On March 7, 2009, the Wal-Mart project was back in the news. Over the objections of residents in Little Egg, Tuckerton and Eagleswood, the Little Egg Harbor Planning Board approved Wal-Mart’s application for their 151,785 s.f. Route 9 store with a 6,300 s.f. garden center. Residents continued to raise concerns about traffic, deliveries, the presence of the Cope’s gray tree frog, and possible contamination of well water and the environment.
But that vote was not the end of the story. The Planning Board’s approval was challenged legally by township resident Melissa Malashevitz, who is an abuttor to the project, and who objects to the store being built. As of last spring, that lawsuit was still pending before Ocean County Superior Court Judge Vincent Grasso.
On February 4, 2010 the media reported that Wal-Mart had returned to the Little Egg Harbor Planning Board to request that 3,000 s.f. be added to its 151,000 s.f. store. The Planning Board took five months to approve that increase in size for the project at its July 15, 2010 meeting.
The Wal-Mart Realty Trust amendment was to alter the store’s roofline and building footprint to “save heating and cooling costs and create service efficiency inside the supercenter,” according to the Asbury Park Press.
The single story building was increased by approximately 3,000 s.f. but the height of the building was reduced.
Opponents challenged the project once again. The Ocean County Sierra Club questioned the discharge of water collected from the roof through an internal downspout. A Wal-Mart engineer said the water will be discharged outside the store and is considered clean because it will come from the roof and be released into the basins.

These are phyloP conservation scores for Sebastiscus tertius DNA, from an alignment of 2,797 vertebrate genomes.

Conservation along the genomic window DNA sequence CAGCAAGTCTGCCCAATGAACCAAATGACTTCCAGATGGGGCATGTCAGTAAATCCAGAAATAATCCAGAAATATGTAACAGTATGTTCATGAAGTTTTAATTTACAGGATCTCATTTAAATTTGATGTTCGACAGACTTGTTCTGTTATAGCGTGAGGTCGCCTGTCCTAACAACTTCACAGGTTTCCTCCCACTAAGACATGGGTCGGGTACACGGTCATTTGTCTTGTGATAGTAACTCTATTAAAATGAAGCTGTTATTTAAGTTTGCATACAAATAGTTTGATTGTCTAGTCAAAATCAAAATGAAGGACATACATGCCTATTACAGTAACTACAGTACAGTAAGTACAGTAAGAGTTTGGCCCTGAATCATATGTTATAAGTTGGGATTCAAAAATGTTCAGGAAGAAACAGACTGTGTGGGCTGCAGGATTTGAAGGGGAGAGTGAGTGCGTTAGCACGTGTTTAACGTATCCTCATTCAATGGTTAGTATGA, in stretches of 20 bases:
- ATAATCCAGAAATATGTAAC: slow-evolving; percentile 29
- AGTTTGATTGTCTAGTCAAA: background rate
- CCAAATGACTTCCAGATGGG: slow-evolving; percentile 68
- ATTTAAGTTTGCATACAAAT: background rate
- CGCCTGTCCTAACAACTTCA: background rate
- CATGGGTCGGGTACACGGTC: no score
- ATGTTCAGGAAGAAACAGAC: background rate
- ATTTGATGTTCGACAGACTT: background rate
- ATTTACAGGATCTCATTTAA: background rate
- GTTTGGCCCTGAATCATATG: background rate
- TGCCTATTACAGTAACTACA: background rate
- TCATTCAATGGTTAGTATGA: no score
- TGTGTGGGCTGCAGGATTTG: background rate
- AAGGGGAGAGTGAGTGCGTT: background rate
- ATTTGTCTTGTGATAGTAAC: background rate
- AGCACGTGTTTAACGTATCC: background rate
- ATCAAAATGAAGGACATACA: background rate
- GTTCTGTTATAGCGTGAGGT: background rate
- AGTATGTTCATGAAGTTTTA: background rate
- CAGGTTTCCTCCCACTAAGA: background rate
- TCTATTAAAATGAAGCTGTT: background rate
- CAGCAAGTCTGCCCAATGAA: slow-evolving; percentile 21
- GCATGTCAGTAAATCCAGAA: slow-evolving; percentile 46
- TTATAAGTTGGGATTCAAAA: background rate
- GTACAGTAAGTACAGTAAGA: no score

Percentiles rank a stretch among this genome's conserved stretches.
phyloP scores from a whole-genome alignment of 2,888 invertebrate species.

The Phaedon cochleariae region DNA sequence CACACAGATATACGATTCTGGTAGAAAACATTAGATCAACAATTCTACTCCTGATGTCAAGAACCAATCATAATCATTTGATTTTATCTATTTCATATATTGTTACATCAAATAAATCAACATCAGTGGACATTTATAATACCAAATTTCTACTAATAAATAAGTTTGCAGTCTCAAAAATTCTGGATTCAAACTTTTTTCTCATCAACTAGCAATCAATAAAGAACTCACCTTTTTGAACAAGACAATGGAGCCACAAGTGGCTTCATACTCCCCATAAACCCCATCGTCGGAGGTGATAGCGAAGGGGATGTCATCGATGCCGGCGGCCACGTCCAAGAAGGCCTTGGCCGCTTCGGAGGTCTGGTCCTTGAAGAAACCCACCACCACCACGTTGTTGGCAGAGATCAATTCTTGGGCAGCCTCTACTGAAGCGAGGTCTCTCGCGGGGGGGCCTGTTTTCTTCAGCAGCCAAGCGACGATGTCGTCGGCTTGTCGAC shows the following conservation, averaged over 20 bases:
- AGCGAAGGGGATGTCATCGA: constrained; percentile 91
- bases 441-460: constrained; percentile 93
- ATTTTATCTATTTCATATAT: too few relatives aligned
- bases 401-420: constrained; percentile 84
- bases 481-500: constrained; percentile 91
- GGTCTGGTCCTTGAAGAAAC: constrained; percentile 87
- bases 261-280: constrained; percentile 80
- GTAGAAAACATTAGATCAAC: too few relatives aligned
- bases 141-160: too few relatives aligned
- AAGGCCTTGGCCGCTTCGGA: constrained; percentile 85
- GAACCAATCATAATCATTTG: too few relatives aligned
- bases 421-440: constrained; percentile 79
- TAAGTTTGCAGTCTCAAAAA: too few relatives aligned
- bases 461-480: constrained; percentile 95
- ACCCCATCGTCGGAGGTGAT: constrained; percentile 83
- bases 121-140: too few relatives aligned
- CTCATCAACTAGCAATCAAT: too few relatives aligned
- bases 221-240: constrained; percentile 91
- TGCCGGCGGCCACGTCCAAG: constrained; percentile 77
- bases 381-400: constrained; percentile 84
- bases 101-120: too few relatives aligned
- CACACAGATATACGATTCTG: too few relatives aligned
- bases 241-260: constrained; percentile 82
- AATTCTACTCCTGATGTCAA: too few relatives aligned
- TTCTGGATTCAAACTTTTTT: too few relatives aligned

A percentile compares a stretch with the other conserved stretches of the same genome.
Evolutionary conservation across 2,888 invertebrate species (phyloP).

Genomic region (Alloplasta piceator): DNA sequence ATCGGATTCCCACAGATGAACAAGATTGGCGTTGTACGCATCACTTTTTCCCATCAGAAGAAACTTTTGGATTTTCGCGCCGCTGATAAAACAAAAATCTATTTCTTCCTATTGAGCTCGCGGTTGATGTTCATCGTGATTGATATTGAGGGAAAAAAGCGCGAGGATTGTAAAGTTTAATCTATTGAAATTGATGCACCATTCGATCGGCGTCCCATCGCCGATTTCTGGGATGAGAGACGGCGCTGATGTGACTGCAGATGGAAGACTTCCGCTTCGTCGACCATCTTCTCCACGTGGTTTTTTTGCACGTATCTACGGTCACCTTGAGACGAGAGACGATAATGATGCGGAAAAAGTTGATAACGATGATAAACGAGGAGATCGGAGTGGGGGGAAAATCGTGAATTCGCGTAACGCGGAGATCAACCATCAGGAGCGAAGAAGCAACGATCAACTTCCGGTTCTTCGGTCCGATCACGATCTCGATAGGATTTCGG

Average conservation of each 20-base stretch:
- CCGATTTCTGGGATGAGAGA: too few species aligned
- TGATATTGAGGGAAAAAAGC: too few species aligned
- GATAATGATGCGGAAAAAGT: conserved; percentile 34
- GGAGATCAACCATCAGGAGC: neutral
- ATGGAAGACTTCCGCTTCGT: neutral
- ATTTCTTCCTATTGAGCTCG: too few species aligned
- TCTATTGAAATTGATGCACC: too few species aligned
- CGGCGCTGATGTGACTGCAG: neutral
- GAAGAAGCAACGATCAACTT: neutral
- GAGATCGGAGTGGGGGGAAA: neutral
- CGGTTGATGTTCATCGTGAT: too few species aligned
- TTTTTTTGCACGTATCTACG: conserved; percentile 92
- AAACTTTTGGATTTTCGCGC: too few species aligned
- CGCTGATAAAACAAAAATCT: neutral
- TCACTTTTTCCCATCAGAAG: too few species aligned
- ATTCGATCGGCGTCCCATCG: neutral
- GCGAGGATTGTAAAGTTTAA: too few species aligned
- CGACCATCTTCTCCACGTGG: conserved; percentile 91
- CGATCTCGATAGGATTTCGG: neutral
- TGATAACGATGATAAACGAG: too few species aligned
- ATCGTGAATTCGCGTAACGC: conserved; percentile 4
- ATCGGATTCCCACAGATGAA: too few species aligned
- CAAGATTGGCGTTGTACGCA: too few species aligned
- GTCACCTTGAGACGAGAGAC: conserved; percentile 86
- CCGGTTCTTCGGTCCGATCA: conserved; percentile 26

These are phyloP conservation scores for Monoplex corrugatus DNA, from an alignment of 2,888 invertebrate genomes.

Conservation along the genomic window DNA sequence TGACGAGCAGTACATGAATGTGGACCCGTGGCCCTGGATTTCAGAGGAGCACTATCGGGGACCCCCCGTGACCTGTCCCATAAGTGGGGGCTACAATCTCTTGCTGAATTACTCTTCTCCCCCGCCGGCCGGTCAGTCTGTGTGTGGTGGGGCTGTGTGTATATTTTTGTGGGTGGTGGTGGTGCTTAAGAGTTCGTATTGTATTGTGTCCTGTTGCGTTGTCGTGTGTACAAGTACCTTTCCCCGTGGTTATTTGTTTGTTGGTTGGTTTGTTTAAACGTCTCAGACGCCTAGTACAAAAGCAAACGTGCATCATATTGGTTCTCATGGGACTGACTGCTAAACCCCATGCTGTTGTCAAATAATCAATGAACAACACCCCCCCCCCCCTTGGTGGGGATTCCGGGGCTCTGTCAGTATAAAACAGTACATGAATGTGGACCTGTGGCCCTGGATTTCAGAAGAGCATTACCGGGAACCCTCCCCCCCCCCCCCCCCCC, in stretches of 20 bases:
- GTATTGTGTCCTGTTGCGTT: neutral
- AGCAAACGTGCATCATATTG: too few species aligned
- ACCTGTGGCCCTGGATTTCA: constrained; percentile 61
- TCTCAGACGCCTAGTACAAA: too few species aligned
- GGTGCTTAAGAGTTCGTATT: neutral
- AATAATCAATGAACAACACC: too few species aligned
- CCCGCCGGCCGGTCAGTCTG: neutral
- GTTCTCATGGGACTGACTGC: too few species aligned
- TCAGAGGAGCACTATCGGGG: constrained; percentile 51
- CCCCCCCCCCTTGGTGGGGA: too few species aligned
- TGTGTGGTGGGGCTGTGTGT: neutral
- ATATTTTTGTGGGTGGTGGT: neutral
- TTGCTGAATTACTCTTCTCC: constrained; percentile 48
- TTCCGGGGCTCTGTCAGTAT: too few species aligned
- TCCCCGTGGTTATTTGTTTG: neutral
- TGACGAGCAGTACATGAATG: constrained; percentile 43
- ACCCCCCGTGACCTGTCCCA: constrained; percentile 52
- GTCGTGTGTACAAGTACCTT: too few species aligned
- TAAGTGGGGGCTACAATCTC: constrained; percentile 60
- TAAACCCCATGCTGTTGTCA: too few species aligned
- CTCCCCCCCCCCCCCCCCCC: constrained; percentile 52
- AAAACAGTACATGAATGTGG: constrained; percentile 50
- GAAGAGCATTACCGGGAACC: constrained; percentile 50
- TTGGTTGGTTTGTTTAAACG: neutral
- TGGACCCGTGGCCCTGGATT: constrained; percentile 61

Jerry Chudoff, representing the United Food and Commercial Workers Union, testified that the noise from delivery trucks and tractor-trailers will impact the neighborhood despite testimony that they meet state acoustical standards.
In the end, as in the beginning, the Little Egg Harbor Planning Board voted to a person to support the larger store.
In addition to the legal problems facing this store, the project has not yet received approval from the New Jersey Department of Environmental Protection and the state Department of Transportation.
Little Egg Harbor had a population in 2006 of only 20,283 people, less than half the population base needed to support a Wal-Mart supercenter. The discount store 9 miles away will probably be shut down if this store in Little Egg Harbor is approved.
The township describes itself as located “amid the natural beauty of Great Bay, just 30 miles north of Atlantic City and a convenient fifteen-minute drive to the famous Jersey Shore beaches of Long Beach Island.” The Township of Little Egg Harbor calls itself a “Little Treasure By The Bay.”
Wal-Mart wants some of that treasure, and if the out-of-scale supercenter is ever built, it will detract from the “little Treasure” ambiance of Little Egg.
Readers are urged to email Mayor Ray Gormley at: [email protected] with the following message:
“Dear Mayor Gormley, If you fear that your seafood business will be affected by a Wal-Mart — — think about the grocery stores and other area businesses in your township that will take a much bigger hit. Why would you vote for the big national chain store and leave your locally-owned businesses in the lurch?
Little Egg Harbor does not need Big Box sprawl. It will change the character of your small community for decades, and flies in the face of your tourism tag line of ‘little Treasure By the Bay.’
People in most communities are surrounded by Wal-Marts, and they want to get away to someplace unique and different. We don’t need superstores in sensitive coastal areas. Little Egg would do better to protect the little tree frog, than to promote the big box.
If Wal-Mart wants to locate a much smaller store, that’s another matter. But the scale of this proposed project, the traffic it will generate, the crime it will spawn — none of these things are compatible with the way of life that attracted people to live in Little Egg.
Adding more square footage this week only made your problem bigger. If you have residents who are addicted to cheap, Chinese imports, they can travel the 9 miles to Manahawkin. Make the Big Box fit the Little Egg, not the reverse.
There are 63 Wal-Mart stores in New Jersey today, but there’s only one Little Egg on earth. Which would you rather protect?”